Founding Parents: Advice for a Nation

Reading about colonial life in America got me thinking about the founding fathers (and mothers) of the revolutionary period. I thought it would be interesting to examine a piece of parenting advice from one of the many individuals who, essentially, parented this country.

John Adams served as both President and Vice President of America in the last decades of the 18th century and early 19th. He had been a member of the Continental Congress and helped to write the Declaration of Independence. He and his wife, Abigail, both of Massachusetts, spent time on diplomatic missions to France. One of their sons, John Quincy Adams, also served as President.

I turned to my copy of Our Sacred Honor: Words of Advice from the Founders in Stories, Letters, Poems, and Speeches compiled by William J. Bennett (Simon & Schuster, 1997). The following quote, in a letter from John to Abigail, explains the expectations they had for their children:

“Human nature with all its infirmities and depravation is still capable of great       things. It is capable of attaining to degrees of wisdom and of goodness, which, we have reason to believe, appear respectable in the estimation of superior intelligences. Education makes a greater difference between man and man, than nature has made between man and brute. The virtues and powers to which men may be trained, by early education and constant discipline, are truly sublime and astonishing.”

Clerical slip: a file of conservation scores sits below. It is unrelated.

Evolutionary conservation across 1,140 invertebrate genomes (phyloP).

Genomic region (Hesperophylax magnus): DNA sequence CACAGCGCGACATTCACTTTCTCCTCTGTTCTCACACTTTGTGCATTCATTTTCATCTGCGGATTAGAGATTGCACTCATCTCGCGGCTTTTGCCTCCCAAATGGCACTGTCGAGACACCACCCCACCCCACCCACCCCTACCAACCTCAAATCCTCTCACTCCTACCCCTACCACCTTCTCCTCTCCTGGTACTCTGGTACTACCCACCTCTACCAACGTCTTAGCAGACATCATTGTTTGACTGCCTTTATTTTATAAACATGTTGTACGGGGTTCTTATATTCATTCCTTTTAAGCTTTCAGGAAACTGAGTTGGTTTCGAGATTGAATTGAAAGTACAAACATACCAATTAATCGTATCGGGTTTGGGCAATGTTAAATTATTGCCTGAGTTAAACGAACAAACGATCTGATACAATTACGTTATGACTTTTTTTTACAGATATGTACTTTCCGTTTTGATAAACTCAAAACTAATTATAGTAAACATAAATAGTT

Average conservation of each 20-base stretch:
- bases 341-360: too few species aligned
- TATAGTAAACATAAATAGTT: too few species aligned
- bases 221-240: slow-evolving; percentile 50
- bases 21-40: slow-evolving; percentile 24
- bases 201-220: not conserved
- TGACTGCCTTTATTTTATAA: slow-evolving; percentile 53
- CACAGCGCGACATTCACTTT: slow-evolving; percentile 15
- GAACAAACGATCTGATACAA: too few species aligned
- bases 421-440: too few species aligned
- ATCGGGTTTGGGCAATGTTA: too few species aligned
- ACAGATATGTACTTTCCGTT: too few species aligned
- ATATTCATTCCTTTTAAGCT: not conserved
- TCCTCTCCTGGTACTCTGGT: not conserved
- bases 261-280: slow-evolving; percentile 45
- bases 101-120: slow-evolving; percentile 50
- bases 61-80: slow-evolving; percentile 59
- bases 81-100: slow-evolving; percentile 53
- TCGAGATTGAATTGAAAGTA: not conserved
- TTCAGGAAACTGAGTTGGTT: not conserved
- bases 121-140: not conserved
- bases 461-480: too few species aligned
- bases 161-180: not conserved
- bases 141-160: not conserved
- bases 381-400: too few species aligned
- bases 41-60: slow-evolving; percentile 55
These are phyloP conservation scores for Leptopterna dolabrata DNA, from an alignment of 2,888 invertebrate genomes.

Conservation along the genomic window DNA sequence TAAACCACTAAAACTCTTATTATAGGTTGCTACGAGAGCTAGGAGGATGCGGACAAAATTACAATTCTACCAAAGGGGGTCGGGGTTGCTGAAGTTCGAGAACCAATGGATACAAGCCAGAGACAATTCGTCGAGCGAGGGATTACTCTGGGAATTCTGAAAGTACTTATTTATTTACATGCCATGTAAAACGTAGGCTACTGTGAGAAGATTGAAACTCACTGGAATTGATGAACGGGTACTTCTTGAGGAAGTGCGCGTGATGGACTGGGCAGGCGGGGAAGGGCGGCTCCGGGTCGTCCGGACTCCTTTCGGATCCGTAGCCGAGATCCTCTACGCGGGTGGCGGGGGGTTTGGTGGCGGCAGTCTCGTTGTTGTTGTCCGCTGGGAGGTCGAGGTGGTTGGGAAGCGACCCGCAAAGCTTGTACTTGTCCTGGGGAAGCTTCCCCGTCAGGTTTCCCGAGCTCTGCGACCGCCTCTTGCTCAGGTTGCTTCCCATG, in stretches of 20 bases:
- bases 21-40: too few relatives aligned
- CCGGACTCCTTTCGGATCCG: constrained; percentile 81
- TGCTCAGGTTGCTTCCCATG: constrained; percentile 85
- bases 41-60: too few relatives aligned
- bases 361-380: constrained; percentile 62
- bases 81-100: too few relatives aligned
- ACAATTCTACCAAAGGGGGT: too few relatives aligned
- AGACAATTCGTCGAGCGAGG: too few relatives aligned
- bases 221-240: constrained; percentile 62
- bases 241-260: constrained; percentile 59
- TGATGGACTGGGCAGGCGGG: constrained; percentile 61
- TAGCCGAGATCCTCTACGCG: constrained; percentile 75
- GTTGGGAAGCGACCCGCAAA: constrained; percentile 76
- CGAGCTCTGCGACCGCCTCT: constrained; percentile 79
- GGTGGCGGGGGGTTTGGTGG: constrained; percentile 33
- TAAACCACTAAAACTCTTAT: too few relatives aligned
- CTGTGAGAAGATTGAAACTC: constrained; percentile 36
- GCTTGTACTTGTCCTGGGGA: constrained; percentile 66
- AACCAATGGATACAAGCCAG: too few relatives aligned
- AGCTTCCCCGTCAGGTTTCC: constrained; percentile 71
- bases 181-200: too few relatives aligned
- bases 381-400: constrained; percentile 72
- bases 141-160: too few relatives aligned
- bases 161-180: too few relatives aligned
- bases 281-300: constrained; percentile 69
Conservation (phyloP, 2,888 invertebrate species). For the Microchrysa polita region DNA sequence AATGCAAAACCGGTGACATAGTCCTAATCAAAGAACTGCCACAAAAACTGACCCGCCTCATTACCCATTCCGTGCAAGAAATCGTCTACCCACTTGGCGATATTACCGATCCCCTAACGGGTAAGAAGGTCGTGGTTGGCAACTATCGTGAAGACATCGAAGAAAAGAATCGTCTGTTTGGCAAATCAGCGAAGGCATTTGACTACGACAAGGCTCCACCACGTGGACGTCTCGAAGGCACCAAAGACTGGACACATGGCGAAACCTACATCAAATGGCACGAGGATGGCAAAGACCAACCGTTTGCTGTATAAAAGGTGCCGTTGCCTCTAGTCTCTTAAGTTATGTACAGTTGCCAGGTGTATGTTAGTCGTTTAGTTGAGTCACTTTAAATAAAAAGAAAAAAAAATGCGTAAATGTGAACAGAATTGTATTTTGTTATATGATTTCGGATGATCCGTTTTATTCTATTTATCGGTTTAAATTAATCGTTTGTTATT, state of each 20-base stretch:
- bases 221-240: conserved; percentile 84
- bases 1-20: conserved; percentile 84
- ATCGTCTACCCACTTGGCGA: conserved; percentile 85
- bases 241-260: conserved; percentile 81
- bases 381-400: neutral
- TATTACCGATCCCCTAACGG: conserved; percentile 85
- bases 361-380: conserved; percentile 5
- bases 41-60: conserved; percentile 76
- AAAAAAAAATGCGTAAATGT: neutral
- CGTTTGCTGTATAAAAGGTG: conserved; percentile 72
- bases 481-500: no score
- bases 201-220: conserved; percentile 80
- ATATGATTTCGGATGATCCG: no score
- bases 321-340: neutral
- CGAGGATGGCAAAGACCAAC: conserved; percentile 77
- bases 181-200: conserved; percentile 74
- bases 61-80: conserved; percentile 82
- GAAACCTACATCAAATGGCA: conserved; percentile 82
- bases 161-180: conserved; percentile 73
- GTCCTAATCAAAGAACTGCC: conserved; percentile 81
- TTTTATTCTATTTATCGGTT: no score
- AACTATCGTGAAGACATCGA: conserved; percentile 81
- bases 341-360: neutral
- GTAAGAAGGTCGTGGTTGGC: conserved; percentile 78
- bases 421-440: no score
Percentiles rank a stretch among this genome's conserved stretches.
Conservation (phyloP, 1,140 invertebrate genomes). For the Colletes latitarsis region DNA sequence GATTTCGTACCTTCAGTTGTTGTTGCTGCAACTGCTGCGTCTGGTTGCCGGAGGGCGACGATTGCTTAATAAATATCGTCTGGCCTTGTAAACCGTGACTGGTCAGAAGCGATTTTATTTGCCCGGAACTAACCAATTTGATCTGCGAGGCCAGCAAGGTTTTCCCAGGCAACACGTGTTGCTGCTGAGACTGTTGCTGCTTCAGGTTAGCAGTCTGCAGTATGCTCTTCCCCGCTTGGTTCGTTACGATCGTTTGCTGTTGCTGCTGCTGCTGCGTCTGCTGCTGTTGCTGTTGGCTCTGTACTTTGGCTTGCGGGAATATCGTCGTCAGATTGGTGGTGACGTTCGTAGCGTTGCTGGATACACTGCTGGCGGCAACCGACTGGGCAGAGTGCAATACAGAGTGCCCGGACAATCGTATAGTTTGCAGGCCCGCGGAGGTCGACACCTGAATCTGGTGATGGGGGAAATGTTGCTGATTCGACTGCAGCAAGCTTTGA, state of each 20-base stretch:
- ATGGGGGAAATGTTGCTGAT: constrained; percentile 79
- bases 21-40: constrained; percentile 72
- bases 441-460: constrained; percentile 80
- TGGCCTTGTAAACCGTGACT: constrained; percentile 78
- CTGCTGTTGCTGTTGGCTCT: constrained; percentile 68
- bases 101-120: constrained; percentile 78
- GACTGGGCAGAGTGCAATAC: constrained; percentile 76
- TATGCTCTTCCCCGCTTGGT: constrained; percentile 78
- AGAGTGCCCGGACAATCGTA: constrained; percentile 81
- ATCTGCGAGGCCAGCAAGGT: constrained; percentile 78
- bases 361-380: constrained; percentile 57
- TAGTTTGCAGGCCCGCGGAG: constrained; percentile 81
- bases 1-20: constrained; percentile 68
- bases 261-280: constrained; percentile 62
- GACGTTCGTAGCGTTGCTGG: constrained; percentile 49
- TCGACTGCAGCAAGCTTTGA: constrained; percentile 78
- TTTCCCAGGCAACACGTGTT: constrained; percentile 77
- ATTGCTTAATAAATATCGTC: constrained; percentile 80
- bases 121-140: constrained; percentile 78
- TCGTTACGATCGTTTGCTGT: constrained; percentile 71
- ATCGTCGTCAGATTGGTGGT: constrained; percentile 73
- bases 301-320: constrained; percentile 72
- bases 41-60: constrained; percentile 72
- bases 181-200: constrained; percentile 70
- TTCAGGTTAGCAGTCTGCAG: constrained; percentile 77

“It should be your care, therefore, and mine, to elevate the minds of our children and exalt their courage; to accelerate and animate their industry and activity; to excite in them an habitual contempt of meanness, abhorrence of injustice and inhumanity, and an ambition to excel in every capacity, faculty, and virtue. If we suffer their minds to grovel and creep in infancy, they will grovel all their lives.”

“But their bodies must be hardened, as well as their souls exalted. Without strength and activity and vigor of body, the brightest mental excellencies will be eclipsed and obscured.”

Discipline your mind, use your intellect, exercise your body, and above all, value virtue.

Good advice for a nation, too.

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